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York, Captain William Clark’s black “manservant,” accompanied the Lewis and Clark expedition to the Pacific Ocean and back to the East (1803-1806). William Clark’s life-long slave companion, York and William were roughly the same age. He had been bequeathed to William by his father, John Clark, in a will dated July 24, 1799. In 1803, the two lived together in Clarksville, Indiana Territory, opposite Louisville. On October 29, he and Clark, who would become co-commander of the expedition, joined Lewis and “Nine young men from Kentucky” when they stepped aboard the Corps’ keelboat and set off on a journey into history.

York’s alleged first name, “Ben,” cannot be found in the Lewis and Clark journals, nor any other primary source contemporary with his life. Its first known appearance was in the magazine National Geographic, November 1965. The reference for its origin is cited in Charles G. Clarke’s The Men of the Lewis and Clark Expedition (Arthur H Clark Co., Glendale, CA, 1970, p. 38). There, it is explained that National Geographic based the name on information given by a Mr. Jack E. Hodge of Fort Worth, Texas. No records were found to support Mr. Hodge’s opinion. Alternatively, he was alleged to have “made it on his own authority.”

York is virtually unknown to almost all blacks and whites alike. Yet as the journals of the expedition testify, this first black man to cross the continent north of Mexico played a meaningful role in our young nation’s first exploration of the American West. He faithfully performed his share of the duties required of every member in order for the expedition to reach the Pacific and return. His unique features and great strength were viewed with astonishment and awe by Native Americans encountered across the continent. His presence was considered a remarkable phenomenon that enhanced the prestige of the white strangers, who never had been seen previously by the isolated Indian populations.

Journal references of York are sparse the first winter at Camp Dubois (Illinois), the explorers' staging area for the “Corps of Discovery.” Over the five month period, December 12, 1803, to May 14, 1804, York is mentioned only three times. On December 26, Clark observed, “Corps. White house & York Commce sawing with the Whip Saws,” indicating York was involved with work assignments with the men, and not serving Clark full time as a servant.

York is not mentioned again until April 7, 1804, when he accompanied the captains to St. Louis. Clark noted, “Set out at 7oclock in a Canoo with Cap Lewis my servant & one man at 1/2 past 10 arrived at St. Louis.” Lastly, in a roster of the party prepared before departure from Camp Dubois, May 14, Clark lists “2 of us & york,” which has been interpreted to mean that Lewis, Clark and York were a single unit in terms of boat travel and living arrangements.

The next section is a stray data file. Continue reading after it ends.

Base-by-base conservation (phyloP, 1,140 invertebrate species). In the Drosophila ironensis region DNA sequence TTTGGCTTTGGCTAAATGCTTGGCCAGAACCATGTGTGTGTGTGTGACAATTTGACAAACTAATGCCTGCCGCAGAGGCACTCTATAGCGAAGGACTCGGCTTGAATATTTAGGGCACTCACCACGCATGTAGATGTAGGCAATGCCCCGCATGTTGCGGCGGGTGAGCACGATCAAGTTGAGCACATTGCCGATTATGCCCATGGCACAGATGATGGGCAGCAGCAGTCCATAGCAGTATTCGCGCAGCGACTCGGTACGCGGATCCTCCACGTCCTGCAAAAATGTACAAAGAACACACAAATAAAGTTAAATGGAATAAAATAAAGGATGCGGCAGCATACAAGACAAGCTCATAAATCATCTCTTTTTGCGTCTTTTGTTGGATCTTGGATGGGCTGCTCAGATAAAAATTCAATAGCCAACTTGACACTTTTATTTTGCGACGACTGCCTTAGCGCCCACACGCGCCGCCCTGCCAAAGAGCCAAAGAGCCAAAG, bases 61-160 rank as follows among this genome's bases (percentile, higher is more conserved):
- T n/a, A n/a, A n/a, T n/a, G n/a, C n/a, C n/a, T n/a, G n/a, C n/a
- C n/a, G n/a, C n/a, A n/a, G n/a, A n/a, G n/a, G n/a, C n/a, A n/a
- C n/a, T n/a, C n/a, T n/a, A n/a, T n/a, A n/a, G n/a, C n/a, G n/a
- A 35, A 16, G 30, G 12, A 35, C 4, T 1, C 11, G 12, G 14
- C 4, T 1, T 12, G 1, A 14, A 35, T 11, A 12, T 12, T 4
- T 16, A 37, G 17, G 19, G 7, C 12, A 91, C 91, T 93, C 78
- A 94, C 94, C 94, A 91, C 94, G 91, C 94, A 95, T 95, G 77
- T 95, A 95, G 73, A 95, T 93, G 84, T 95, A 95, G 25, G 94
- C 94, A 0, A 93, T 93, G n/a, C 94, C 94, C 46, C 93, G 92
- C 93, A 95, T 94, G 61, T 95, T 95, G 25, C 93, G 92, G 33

Little vignettes of York’s attributes began to appear as the expedition was ascending the Missouri River. On June 5, he swam to a “Sand bar to geather Greens for our Dinner,” revealing that he was involved in preparing the captains’ meals, and that he could swim, which several of the men could not do.

Sergeant Charles Floyd, who died August 20 of an apparent ruptured appendix, was first reported gravely ill on August 19. Clark wrote, “[E]very man attentive to him, york prlly [principally].” This brief entry is not expanded upon, but it suggests that York assisted in easing the young soldier’s last hours. Floyd was the only expedition member to die during the mission.

On September 9, Clark “Derected My Servent York with me to kill a Buffalow.” This points to the inseparable lifetime relationship between Clark and York, who had grown up together in the woodlands of Kentucky. Slaves had been prohibited by statute to handle firearms except if they lived on the frontier and had been issued a license by a justice of the peace, which was applied for by their masters. Whatever the case, York appears regularly in the journals as a hunter.

August 25, the captains, together with nine men, including York, hiked nearly 20 miles to examine “Spirit Mound,” a place of “little people” feared by superstitious Indians. The outing, made on a hot, muggy day, was commented upon by Clark in an entry that is totally at odds with York’s traditional image of having been a giant of superb physique and stamina. Clark wrote, “[W]e returned to the boat at Sunset, my servent nearly exosted with heat thurst and fatigue, he being fat and unaccustomed to walk as fast as I went was the cause.”

The original journals of the expedition do not mention York even once in terms of sexual activities. It was not until 1814, when a narrative edition of the journals was published, that certain of Clark’s discussions of the subject he had with the editor were embellished. This has resulted in a lasting impression of York’s assumed sexual prowess, perpetuated by writers of fiction and nonfiction alike, who have greatly magnified the importance of the embellished 1814 version.

An added dimension to York’s personality was his play-acting, which often took the form of dramatic practical jokes. On October 10, while among the Arikaras, Clark recorded a grotesque scene, describing York’s antics before the Arikaras. The Arikaras “were much astonished at my Black Servent, who made him self more turrible in thier view than I wished him to Doe, telling them that before I caught him he was wild & lived upon people, young children was verry good eating.” That York’s performance was intended as a joke is borne out by Clark’s comment, “he carried on the joke,” implying he went too far.

That York had sincere concern for the safety of the expedition members, particularly Clark, is illustrated in an episode involving Clark, Sacgawea, her son, and her husband, Toussaint. The four were nearly washed into the Missouri when they were caught in a flash flood. Believing the four had become lost, York disregarded his own safety during the height of the storm and searched for them. Clark wrote that they reached the rim of the canyon “safe where I found my servent in serch of us greatly agitated, for our wellfar.”

On July 7, York became ill. Clark wrote, “[M]y man York sick, I give him a dosh of Tarter” (to induce vomiting) Lewis later commented, “[H]e was much better in the evening.” There are numerous instances of the members being sick, including Clark, Sacagawea and also her infant. York appears to have enjoyed good health during most of the expedition’s 28 months.